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Neurorehabil Neural Repair. 2009 Sep;23(7):641-56. doi: 10.1177/1545968309336661. Epub 2009 Jun 16.

Interhemispheric competition after stroke: brain stimulation to enhance recovery of function of the affected hand.

Author information

  • 1Department of Neurology, University Hospital, University of Cologne, Cologne, Germany. dennis.nowak@neurologie-kipfenberg.de

Abstract

BACKGROUND AND PURPOSE:

Within the concept of interhemispheric competition, technical modulation of the excitability of motor areas in the contralesional and ipsilesional hemisphere has been applied in an attempt to enhance recovery of hand function following stroke. This review critically summarizes the data supporting the use of novel electrophysiological concepts in the rehabilitation of hand function after stroke.

SUMMARY OF REVIEW:

Repetitive transcranial magnetic stimulation (rTMS) and transcranial direct current stimulation (tDCS) are powerful tools to inhibit or facilitate cortical excitability. Modulation of cortical excitability may instantaneously induce plastic changes within the cortical network of sensorimotor areas, thereby improving motor function of the affected hand after stroke. No significant adverse effects have been noted when applying brain stimulation in stroke patients. To date, however, the clinical effects are small to moderate and short lived. Future work should elucidate whether repetitive administration of rTMS or tDCS over several days and the combination of these techniques with behavioral training (ie, physiotherapy) could result in an enhanced effectiveness.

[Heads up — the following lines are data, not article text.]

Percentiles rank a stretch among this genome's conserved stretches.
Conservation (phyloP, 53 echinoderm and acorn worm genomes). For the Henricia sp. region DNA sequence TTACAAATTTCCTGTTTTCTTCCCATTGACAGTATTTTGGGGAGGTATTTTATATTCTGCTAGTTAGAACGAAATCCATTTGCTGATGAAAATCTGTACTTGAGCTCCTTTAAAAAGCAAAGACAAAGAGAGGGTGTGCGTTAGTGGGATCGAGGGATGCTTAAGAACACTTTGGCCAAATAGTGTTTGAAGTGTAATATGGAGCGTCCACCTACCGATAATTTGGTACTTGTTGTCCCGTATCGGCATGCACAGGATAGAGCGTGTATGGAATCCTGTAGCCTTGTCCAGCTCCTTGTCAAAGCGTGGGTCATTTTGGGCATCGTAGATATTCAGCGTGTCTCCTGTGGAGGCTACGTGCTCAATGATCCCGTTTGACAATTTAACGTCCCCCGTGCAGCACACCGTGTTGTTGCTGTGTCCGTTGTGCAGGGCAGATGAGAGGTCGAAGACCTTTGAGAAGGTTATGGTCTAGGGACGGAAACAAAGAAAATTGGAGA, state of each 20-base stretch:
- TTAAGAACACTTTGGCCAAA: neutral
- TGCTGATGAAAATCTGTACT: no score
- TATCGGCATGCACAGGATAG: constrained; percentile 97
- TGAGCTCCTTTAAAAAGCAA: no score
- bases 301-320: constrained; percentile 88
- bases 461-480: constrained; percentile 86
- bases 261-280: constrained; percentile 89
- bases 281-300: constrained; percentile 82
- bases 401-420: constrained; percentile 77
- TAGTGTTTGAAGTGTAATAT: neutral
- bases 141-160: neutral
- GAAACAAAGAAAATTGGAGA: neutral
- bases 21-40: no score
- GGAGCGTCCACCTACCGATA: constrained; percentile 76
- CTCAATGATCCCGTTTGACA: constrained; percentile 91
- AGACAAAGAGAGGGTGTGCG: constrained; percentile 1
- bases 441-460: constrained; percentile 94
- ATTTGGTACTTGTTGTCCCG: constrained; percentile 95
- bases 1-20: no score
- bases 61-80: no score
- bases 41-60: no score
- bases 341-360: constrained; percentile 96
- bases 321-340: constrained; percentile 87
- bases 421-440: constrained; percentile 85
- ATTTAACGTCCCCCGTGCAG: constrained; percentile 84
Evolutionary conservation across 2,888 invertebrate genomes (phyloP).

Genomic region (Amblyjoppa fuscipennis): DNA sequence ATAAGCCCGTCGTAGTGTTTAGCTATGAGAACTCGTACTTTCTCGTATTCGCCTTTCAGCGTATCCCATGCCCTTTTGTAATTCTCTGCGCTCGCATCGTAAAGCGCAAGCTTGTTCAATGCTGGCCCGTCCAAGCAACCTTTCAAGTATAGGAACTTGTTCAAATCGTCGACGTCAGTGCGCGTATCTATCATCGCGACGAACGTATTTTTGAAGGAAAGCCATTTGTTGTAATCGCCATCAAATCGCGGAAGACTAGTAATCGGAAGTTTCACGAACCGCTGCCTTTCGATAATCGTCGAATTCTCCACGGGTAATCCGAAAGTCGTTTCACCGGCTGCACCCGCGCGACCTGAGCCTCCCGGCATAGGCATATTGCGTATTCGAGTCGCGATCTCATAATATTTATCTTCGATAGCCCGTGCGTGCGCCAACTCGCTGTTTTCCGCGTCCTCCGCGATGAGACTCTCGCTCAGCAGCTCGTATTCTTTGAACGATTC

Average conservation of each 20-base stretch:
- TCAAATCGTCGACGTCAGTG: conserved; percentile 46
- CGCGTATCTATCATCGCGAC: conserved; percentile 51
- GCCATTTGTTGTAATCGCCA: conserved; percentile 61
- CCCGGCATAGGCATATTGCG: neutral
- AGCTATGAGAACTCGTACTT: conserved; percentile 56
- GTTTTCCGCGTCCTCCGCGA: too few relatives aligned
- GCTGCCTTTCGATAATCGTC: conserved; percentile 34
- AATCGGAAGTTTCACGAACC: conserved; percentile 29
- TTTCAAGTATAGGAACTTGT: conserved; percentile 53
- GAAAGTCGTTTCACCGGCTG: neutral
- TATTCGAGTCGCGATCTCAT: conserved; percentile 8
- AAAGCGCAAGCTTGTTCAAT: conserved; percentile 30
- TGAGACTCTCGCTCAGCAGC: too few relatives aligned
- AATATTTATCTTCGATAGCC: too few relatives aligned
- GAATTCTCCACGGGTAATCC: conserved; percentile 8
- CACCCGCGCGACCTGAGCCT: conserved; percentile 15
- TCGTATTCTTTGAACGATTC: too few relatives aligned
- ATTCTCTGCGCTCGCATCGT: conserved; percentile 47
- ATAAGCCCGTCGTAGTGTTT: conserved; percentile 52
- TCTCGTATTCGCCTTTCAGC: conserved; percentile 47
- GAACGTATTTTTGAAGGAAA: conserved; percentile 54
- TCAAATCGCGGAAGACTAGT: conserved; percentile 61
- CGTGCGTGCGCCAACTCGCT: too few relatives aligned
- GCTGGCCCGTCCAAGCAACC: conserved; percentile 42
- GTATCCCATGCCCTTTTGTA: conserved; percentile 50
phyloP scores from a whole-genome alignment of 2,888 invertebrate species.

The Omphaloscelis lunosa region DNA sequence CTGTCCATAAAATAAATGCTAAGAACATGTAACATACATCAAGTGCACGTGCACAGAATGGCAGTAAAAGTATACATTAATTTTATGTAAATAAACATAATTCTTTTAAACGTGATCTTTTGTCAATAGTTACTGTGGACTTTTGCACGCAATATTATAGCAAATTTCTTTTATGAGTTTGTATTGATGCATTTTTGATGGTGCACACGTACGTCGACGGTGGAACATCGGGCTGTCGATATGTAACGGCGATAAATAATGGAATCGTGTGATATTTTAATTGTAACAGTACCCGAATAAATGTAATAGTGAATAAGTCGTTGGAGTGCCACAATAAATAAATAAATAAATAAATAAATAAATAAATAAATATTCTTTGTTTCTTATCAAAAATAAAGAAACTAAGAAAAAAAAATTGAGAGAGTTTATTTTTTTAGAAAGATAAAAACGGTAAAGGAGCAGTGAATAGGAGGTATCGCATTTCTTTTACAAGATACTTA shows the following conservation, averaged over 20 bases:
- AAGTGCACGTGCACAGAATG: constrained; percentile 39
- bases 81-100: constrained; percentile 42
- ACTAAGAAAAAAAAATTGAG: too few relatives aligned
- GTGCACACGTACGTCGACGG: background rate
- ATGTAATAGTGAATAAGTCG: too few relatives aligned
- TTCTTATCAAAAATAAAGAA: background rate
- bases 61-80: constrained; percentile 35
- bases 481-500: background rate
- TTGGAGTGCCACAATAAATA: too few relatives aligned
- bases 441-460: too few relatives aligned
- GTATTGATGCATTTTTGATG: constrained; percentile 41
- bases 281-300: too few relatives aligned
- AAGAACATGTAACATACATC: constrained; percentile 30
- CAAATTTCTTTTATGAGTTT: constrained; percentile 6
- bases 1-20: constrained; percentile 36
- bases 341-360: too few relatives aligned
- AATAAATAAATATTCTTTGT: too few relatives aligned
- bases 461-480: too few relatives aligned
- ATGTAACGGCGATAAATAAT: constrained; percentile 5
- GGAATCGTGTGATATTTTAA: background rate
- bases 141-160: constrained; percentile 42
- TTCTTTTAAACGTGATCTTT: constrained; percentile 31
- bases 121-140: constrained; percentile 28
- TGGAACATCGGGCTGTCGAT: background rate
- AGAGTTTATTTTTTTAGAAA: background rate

CONCLUSION:

Brain stimulation is a safe and promising tool to induce plastic changes in the cortical sensorimotor network to improve motor behavior after stroke. However, several methodological issues remain to be answered to further improve the effectiveness of these new approaches.

PMID:
19531606
[PubMed - indexed for MEDLINE]
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